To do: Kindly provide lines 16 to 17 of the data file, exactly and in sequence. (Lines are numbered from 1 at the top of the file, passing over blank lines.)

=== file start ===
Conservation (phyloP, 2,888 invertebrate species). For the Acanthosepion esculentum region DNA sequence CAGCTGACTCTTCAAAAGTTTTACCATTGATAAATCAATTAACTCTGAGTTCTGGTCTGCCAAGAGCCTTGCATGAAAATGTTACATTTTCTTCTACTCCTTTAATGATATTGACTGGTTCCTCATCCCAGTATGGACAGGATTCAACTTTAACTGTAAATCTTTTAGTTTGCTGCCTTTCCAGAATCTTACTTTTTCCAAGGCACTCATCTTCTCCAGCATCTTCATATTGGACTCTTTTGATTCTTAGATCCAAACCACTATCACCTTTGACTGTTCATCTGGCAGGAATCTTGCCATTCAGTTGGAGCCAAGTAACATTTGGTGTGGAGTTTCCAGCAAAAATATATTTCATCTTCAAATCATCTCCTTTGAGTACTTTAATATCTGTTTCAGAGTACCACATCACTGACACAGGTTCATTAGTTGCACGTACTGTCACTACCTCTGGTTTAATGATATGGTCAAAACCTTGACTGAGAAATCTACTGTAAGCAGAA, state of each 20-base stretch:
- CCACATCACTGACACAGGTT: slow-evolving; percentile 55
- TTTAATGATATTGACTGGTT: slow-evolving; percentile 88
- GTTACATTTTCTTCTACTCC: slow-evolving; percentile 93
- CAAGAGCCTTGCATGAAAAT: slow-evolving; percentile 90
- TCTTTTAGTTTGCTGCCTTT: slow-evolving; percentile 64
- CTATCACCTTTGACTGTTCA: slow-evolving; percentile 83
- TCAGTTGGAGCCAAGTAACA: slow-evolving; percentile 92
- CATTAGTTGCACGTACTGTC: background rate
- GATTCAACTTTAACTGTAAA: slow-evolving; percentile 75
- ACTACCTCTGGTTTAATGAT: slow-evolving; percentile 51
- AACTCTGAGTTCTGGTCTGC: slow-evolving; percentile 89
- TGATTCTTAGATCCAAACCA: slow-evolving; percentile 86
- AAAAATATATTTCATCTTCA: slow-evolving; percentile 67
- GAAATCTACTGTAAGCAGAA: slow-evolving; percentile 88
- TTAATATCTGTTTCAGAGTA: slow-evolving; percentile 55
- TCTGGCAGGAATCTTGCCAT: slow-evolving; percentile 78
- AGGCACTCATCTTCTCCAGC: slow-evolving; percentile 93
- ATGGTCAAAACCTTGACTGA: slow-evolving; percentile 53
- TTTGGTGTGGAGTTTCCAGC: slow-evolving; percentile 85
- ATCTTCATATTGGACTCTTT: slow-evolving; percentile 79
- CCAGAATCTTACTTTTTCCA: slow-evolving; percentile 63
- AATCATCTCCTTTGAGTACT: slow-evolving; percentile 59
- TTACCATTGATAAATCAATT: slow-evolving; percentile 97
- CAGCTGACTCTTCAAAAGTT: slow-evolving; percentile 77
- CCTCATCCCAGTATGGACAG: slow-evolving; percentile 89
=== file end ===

- TTAATATCTGTTTCAGAGTA: slow-evolving; percentile 55
- TCTGGCAGGAATCTTGCCAT: slow-evolving; percentile 78